Nepal’s mountainous terrain and poor infrastructure make it difficult to travel and search for the families of children who have been trafficked and displaced from their homes into the hundreds of abusive children’s homes scattered throughout Kathmandu and other major Nepali cities. Nevertheless, NGN’s reintegration officers continue to trek across precarious and difficult terrain to find the families of rescued children and to monitor the children who have already been reunified with their families.

The story doesn’t end there. Once a child has been reunified, there is still work that needs to be done. Every effort is made to ensure a smooth reintegration process. Many of the children need ongoing psycho-social support from their families, schools and communities. NGN continues to visit these children and help them adjust after being freed from the abuse they have experienced for years. Even after they have been reunified, it can often take years for a child to feel safe. Our team also continues to assess the economic situation of families during field visits to make sure they have enough food and are being given the resources to support their children.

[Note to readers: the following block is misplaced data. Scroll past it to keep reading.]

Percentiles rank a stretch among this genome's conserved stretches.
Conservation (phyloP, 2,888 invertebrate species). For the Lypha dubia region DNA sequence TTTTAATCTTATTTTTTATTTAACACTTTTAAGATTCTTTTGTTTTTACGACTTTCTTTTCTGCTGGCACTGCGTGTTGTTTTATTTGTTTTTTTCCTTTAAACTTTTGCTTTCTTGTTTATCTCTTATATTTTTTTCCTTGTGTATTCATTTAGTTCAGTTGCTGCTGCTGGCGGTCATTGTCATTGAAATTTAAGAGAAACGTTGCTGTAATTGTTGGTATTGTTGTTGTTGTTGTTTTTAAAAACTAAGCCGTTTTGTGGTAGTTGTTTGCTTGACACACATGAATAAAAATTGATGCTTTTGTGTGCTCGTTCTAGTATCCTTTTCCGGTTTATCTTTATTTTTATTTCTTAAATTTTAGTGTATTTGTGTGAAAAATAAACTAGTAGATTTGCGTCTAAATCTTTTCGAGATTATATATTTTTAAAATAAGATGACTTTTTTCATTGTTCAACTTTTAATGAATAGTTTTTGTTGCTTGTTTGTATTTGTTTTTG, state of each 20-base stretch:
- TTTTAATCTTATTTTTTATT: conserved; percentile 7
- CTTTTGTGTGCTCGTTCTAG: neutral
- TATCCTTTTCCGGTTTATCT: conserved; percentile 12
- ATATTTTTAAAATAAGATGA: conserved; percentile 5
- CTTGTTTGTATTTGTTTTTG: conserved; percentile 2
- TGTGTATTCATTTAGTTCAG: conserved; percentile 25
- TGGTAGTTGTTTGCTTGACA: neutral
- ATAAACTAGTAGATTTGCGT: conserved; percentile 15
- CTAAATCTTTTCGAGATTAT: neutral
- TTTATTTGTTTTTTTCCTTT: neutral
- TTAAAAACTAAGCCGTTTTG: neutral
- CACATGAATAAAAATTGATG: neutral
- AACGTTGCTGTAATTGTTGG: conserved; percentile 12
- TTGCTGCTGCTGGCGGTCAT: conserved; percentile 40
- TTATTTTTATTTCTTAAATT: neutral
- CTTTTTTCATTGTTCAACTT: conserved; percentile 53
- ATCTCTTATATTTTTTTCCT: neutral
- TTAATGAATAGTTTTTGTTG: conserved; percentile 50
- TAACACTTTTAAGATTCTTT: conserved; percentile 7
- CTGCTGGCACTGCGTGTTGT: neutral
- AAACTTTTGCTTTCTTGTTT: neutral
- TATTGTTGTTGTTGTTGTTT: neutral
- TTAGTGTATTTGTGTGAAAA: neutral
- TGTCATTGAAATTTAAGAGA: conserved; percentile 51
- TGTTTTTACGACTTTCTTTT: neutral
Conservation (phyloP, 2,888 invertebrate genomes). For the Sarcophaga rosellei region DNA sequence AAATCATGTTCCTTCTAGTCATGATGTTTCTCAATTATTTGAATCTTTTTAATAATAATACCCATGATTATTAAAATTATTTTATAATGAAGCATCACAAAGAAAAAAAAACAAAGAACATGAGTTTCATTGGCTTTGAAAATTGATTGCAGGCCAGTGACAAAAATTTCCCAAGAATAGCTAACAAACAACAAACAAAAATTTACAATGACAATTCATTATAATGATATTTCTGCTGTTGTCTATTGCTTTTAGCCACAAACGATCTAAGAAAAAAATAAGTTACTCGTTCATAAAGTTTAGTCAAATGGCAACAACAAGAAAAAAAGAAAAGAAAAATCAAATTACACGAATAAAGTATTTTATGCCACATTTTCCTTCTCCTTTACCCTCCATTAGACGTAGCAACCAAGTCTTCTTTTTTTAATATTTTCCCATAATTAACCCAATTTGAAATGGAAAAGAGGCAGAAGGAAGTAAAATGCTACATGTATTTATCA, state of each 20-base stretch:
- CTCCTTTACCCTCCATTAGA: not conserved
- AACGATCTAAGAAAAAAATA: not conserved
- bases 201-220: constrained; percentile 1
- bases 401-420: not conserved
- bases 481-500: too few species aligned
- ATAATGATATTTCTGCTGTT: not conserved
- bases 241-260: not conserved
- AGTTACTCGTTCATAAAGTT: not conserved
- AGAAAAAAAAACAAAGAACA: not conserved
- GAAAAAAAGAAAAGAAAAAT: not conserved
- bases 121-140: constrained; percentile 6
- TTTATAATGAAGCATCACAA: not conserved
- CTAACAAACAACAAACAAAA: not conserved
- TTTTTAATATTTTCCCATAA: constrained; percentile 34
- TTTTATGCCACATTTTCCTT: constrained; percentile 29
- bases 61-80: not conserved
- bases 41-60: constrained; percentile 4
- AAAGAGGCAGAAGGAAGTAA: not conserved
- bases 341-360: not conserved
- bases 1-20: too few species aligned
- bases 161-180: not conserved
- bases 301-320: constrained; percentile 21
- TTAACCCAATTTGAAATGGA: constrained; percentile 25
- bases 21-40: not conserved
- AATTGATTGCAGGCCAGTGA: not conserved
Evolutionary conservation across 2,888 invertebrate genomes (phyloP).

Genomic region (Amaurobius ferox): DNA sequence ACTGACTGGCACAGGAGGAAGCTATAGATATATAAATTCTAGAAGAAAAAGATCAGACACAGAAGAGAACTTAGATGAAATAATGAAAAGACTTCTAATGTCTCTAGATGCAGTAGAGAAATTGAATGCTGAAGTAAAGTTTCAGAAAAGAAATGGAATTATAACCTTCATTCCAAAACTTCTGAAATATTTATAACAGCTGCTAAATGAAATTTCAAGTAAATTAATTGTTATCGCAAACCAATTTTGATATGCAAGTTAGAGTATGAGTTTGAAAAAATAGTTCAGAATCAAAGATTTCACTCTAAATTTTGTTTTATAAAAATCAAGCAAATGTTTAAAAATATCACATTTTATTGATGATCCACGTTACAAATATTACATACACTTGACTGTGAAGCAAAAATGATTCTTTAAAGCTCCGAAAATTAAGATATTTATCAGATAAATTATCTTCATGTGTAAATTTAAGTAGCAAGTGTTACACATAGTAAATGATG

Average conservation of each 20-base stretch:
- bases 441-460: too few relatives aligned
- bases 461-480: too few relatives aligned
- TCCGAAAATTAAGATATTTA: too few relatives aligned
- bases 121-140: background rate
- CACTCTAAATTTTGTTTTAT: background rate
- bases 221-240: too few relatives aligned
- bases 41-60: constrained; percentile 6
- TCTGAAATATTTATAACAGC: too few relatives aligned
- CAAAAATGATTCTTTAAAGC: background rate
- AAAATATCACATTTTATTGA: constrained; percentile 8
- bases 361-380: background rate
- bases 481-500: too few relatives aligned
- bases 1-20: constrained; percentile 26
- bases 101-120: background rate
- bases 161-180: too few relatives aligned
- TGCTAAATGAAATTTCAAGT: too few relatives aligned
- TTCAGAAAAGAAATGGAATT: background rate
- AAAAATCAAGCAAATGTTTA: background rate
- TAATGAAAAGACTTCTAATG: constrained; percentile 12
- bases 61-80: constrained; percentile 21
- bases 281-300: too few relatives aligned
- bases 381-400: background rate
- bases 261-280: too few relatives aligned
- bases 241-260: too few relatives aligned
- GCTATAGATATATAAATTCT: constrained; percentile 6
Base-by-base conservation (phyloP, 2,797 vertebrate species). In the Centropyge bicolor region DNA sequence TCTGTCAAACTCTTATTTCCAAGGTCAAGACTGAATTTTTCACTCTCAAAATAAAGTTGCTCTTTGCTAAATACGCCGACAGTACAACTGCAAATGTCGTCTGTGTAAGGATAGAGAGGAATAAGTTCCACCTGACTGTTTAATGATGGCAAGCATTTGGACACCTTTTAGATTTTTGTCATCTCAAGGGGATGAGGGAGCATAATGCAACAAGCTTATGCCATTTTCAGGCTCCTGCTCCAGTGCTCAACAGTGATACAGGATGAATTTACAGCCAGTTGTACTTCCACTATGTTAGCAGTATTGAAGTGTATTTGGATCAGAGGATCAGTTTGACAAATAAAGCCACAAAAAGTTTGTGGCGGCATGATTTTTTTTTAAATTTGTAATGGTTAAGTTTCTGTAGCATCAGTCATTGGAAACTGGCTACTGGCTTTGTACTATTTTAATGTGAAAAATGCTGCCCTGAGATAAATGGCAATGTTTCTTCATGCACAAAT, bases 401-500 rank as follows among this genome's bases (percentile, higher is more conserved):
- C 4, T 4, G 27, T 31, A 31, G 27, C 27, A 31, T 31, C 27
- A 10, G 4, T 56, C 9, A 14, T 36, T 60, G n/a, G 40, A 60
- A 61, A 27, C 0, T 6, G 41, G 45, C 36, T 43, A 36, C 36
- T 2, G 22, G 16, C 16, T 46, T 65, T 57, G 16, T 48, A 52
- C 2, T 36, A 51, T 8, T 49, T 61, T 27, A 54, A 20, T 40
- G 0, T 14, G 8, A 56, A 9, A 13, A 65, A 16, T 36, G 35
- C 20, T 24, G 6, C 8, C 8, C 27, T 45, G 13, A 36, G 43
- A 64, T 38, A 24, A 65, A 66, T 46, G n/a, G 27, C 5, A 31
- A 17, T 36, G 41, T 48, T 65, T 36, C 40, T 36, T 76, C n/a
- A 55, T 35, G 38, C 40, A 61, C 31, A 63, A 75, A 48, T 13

Despite all the challenges, these field missions are an essential part of a successful reintegration, and are the reason that in all the years NGN has been rescuing and reunifying children. Not one child has been re-trafficked. It is with this in mind that the NGN team makes sure that they leave no stone unturned nor any lead unfollowed in guaranteeing the safety and wellbeing of each of these reunified children.

Through the NGN team’s determination and with the continuous support from our donors, NGN has successfully reintegrated hundreds of displaced children with their families. NGN’s work continues, and we are on track to rescue many more children who have been displaced and are being kept in abusive conditions. NGN’s aspiration is to end child trafficking and bring every trafficked child home.

We Need Your Help

As of 2017, there are still 15,000 children living in abusive orphanages. 80% of these children are not orphans; they have families. Help us reunite them.